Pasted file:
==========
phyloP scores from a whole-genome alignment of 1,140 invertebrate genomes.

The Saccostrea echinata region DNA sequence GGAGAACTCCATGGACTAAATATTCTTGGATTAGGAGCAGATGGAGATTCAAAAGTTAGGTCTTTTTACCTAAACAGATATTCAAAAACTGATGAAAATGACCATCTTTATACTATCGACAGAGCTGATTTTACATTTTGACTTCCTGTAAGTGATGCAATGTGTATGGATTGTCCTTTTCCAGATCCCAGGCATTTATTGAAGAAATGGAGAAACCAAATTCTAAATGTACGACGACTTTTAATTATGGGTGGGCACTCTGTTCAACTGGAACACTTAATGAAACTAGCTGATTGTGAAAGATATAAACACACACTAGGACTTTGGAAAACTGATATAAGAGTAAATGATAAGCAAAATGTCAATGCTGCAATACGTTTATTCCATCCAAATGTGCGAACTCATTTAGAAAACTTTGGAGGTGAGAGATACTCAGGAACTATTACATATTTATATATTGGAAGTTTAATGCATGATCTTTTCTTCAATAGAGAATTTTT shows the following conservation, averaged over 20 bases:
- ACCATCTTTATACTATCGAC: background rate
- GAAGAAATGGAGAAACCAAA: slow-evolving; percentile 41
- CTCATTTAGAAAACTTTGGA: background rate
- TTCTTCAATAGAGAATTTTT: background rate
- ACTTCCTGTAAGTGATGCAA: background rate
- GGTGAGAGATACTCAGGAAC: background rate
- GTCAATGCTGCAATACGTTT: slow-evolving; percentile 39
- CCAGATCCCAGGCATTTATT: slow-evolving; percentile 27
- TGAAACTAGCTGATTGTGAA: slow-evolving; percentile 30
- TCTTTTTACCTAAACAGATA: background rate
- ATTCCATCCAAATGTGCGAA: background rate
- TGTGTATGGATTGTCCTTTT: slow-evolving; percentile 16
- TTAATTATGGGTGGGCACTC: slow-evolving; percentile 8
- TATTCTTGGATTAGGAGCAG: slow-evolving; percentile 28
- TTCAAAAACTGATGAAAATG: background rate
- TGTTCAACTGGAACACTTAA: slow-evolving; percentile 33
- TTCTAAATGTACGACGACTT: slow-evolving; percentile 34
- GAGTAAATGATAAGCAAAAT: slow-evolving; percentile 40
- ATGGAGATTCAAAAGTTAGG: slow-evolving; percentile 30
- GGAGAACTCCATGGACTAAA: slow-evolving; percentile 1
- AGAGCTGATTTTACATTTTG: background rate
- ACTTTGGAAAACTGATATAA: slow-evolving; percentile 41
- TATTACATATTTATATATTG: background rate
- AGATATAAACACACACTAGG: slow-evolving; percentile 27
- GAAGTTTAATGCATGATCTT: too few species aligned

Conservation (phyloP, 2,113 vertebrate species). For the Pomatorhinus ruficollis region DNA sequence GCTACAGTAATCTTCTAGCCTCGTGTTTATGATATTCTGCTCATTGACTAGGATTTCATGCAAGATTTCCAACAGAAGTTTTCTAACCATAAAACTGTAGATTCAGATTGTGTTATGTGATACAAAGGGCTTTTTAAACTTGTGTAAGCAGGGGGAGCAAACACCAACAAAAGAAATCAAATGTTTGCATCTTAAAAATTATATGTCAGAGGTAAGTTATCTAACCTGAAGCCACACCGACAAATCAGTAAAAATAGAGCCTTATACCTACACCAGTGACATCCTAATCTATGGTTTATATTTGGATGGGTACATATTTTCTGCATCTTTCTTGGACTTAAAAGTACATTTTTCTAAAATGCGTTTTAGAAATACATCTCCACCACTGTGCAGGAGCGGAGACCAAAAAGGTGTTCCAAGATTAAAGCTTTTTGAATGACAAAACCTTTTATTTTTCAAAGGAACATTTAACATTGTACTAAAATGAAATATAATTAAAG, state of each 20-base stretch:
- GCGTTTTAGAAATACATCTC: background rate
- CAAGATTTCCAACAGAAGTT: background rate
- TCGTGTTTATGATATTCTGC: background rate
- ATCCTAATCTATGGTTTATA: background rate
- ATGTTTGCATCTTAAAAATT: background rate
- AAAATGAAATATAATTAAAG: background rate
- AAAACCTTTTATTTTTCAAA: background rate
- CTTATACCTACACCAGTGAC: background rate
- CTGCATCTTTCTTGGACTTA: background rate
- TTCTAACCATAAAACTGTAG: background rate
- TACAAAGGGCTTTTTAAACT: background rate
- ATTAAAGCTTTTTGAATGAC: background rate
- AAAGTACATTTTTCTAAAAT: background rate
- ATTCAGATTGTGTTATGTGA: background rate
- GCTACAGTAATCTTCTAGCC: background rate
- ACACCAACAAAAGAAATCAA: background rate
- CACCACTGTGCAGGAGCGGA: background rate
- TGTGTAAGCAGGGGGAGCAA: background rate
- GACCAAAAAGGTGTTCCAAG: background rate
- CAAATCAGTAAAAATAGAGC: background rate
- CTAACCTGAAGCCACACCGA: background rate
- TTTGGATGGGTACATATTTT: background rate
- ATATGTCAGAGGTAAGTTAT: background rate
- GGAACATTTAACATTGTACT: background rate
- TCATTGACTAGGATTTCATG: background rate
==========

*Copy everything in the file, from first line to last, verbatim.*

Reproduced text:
phyloP scores from a whole-genome alignment of 1,140 invertebrate genomes.

The Saccostrea echinata region DNA sequence GGAGAACTCCATGGACTAAATATTCTTGGATTAGGAGCAGATGGAGATTCAAAAGTTAGGTCTTTTTACCTAAACAGATATTCAAAAACTGATGAAAATGACCATCTTTATACTATCGACAGAGCTGATTTTACATTTTGACTTCCTGTAAGTGATGCAATGTGTATGGATTGTCCTTTTCCAGATCCCAGGCATTTATTGAAGAAATGGAGAAACCAAATTCTAAATGTACGACGACTTTTAATTATGGGTGGGCACTCTGTTCAACTGGAACACTTAATGAAACTAGCTGATTGTGAAAGATATAAACACACACTAGGACTTTGGAAAACTGATATAAGAGTAAATGATAAGCAAAATGTCAATGCTGCAATACGTTTATTCCATCCAAATGTGCGAACTCATTTAGAAAACTTTGGAGGTGAGAGATACTCAGGAACTATTACATATTTATATATTGGAAGTTTAATGCATGATCTTTTCTTCAATAGAGAATTTTT shows the following conservation, averaged over 20 bases:
- ACCATCTTTATACTATCGAC: background rate
- GAAGAAATGGAGAAACCAAA: slow-evolving; percentile 41
- CTCATTTAGAAAACTTTGGA: background rate
- TTCTTCAATAGAGAATTTTT: background rate
- ACTTCCTGTAAGTGATGCAA: background rate
- GGTGAGAGATACTCAGGAAC: background rate
- GTCAATGCTGCAATACGTTT: slow-evolving; percentile 39
- CCAGATCCCAGGCATTTATT: slow-evolving; percentile 27
- TGAAACTAGCTGATTGTGAA: slow-evolving; percentile 30
- TCTTTTTACCTAAACAGATA: background rate
- ATTCCATCCAAATGTGCGAA: background rate
- TGTGTATGGATTGTCCTTTT: slow-evolving; percentile 16
- TTAATTATGGGTGGGCACTC: slow-evolving; percentile 8
- TATTCTTGGATTAGGAGCAG: slow-evolving; percentile 28
- TTCAAAAACTGATGAAAATG: background rate
- TGTTCAACTGGAACACTTAA: slow-evolving; percentile 33
- TTCTAAATGTACGACGACTT: slow-evolving; percentile 34
- GAGTAAATGATAAGCAAAAT: slow-evolving; percentile 40
- ATGGAGATTCAAAAGTTAGG: slow-evolving; percentile 30
- GGAGAACTCCATGGACTAAA: slow-evolving; percentile 1
- AGAGCTGATTTTACATTTTG: background rate
- ACTTTGGAAAACTGATATAA: slow-evolving; percentile 41
- TATTACATATTTATATATTG: background rate
- AGATATAAACACACACTAGG: slow-evolving; percentile 27
- GAAGTTTAATGCATGATCTT: too few species aligned

Conservation (phyloP, 2,113 vertebrate species). For the Pomatorhinus ruficollis region DNA sequence GCTACAGTAATCTTCTAGCCTCGTGTTTATGATATTCTGCTCATTGACTAGGATTTCATGCAAGATTTCCAACAGAAGTTTTCTAACCATAAAACTGTAGATTCAGATTGTGTTATGTGATACAAAGGGCTTTTTAAACTTGTGTAAGCAGGGGGAGCAAACACCAACAAAAGAAATCAAATGTTTGCATCTTAAAAATTATATGTCAGAGGTAAGTTATCTAACCTGAAGCCACACCGACAAATCAGTAAAAATAGAGCCTTATACCTACACCAGTGACATCCTAATCTATGGTTTATATTTGGATGGGTACATATTTTCTGCATCTTTCTTGGACTTAAAAGTACATTTTTCTAAAATGCGTTTTAGAAATACATCTCCACCACTGTGCAGGAGCGGAGACCAAAAAGGTGTTCCAAGATTAAAGCTTTTTGAATGACAAAACCTTTTATTTTTCAAAGGAACATTTAACATTGTACTAAAATGAAATATAATTAAAG, state of each 20-base stretch:
- GCGTTTTAGAAATACATCTC: background rate
- CAAGATTTCCAACAGAAGTT: background rate
- TCGTGTTTATGATATTCTGC: background rate
- ATCCTAATCTATGGTTTATA: background rate
- ATGTTTGCATCTTAAAAATT: background rate
- AAAATGAAATATAATTAAAG: background rate
- AAAACCTTTTATTTTTCAAA: background rate
- CTTATACCTACACCAGTGAC: background rate
- CTGCATCTTTCTTGGACTTA: background rate
- TTCTAACCATAAAACTGTAG: background rate
- TACAAAGGGCTTTTTAAACT: background rate
- ATTAAAGCTTTTTGAATGAC: background rate
- AAAGTACATTTTTCTAAAAT: background rate
- ATTCAGATTGTGTTATGTGA: background rate
- GCTACAGTAATCTTCTAGCC: background rate
- ACACCAACAAAAGAAATCAA: background rate
- CACCACTGTGCAGGAGCGGA: background rate
- TGTGTAAGCAGGGGGAGCAA: background rate
- GACCAAAAAGGTGTTCCAAG: background rate
- CAAATCAGTAAAAATAGAGC: background rate
- CTAACCTGAAGCCACACCGA: background rate
- TTTGGATGGGTACATATTTT: background rate
- ATATGTCAGAGGTAAGTTAT: background rate
- GGAACATTTAACATTGTACT: background rate
- TCATTGACTAGGATTTCATG: background rate